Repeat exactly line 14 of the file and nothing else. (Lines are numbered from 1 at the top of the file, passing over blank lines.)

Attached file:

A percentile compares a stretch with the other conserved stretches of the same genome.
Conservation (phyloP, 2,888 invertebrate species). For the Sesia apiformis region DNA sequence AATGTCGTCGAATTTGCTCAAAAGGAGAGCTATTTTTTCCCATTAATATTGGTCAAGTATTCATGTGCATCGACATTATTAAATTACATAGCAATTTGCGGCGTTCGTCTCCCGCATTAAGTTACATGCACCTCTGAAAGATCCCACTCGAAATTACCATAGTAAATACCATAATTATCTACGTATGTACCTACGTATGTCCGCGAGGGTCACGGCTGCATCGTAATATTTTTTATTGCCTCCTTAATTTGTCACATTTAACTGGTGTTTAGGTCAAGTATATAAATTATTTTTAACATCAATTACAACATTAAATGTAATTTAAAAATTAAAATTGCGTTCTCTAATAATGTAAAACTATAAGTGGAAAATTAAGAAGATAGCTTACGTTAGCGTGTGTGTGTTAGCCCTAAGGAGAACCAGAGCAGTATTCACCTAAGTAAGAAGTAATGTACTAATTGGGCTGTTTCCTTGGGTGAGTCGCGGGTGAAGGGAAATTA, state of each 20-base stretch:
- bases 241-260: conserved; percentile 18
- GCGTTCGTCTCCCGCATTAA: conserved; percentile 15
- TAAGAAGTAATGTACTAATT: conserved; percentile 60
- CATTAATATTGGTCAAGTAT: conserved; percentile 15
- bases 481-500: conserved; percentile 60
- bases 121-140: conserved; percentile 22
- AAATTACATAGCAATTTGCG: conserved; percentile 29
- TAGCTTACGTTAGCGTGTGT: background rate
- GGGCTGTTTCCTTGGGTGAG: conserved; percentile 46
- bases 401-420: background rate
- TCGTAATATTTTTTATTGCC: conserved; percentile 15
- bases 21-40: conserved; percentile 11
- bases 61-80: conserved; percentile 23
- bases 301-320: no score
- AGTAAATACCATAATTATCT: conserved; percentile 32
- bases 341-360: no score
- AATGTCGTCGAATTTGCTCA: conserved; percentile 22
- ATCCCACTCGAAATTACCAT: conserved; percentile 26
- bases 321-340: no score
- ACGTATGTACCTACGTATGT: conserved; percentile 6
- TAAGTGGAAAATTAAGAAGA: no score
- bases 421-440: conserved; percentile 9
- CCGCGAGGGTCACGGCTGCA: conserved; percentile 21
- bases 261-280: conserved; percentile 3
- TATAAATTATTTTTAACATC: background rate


- bases 21-40: conserved; percentile 11